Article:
characters lie dead in the street within minutes of the opening of Brazilian director Jose Padilha's new film which he hopes will shed new light on gang violence and police corruption in his country.

"Elite Squad," which Padilha wrote with former Rio police officer Rodrigo Pimentel, follows two young Rio de Janeiro police officers as their fantasy of implementing law and order disintegrates into bloodshed and corruption.

It details night raids through the makeshift homes of the city's hillside slums known as favelas, as well as the stark class differences that feed an appetite for riches among many of its poor residents.

Padilha, 39, said he had originally hoped to use the information he received from Pimentel for a documentary but quickly realized that it would not be feasible.

"How would I do this, go to corrupt cops with cameras?" he asks. "If I tried to make this film as a documentary, it would probably get me killed." Padilha, whose highly-acclaimed debut film "Bus 174" about a real-life bus hijacking in Rio was released in 2002, has strived to make the film as realistic as possible, shooting much of the film on the favelas' narrow streets.

"Elite Squad" is based on Pimentel's account of his tenure as captain of Rio's elite police force which has come under attack by Amnesty International for brutality.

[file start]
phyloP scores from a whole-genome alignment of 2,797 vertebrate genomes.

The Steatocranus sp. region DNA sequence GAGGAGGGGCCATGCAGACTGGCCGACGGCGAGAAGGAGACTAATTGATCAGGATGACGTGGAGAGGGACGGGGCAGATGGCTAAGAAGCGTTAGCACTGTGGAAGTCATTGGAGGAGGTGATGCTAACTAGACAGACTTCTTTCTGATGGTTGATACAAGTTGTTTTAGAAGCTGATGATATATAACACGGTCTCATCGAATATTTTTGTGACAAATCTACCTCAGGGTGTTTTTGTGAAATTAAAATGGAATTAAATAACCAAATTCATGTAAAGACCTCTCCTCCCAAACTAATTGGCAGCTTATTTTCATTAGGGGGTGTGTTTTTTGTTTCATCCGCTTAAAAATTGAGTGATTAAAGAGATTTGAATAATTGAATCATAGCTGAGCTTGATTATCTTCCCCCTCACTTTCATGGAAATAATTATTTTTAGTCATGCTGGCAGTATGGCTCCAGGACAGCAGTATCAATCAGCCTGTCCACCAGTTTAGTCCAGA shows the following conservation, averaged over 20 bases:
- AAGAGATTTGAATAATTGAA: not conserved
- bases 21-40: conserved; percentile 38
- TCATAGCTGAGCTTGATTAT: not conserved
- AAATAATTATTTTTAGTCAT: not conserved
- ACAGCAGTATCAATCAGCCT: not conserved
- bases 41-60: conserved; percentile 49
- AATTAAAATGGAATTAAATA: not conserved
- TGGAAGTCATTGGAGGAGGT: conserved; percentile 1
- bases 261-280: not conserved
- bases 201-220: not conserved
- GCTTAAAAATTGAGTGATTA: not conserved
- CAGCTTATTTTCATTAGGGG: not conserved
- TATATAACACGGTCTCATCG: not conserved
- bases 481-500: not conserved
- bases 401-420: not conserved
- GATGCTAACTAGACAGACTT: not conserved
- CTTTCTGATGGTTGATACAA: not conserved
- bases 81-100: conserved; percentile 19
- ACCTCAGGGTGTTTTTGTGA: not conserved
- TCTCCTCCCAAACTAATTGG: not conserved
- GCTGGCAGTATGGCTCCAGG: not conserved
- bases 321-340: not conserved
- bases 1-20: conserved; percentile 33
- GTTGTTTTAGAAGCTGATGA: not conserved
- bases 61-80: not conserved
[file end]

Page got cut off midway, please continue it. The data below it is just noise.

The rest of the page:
Like "Bus 174," it exposes the darker elements of Brazil that contrast vividly with the nation's colorful, extravagant Carnival celebrations."
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A movie depicting the harsh reality and politics of Rio de Janeiro
noob092 October 2007
Elite Squad has in my opinion surpassed the genius of Cidade de Deus. The movie is shot like a documentary, many times in fact I felt like I was intrigued and interested on how and what the police does to get around the city.

It is basically about the two main characters working their way up the police academy in Rio until they reach the BOPE unit. The training is shown to be very harsh, sometimes even dehumanizing. The movie depicts life of police men in the city and what they do to overcome the unfortunate bureaucracies. I will try hold myself to not say anymore because I do not want to spoil it for you.

This movie is violent. It is not unnecessary violence, because its depictions are said to be accurate. (Rio politicians have spoken about its veracity).

Even the production of this masterpiece was bounded by violence. While in production, part of the crew was kidnapped. An unedited version of Elite Squad together with dozens of fake weapons were stolen as well.

You will be amazed through out the whole film, thats a promise.
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So Much Trouble in the World
RainDogJr3 June 2008
Warning: Spoilers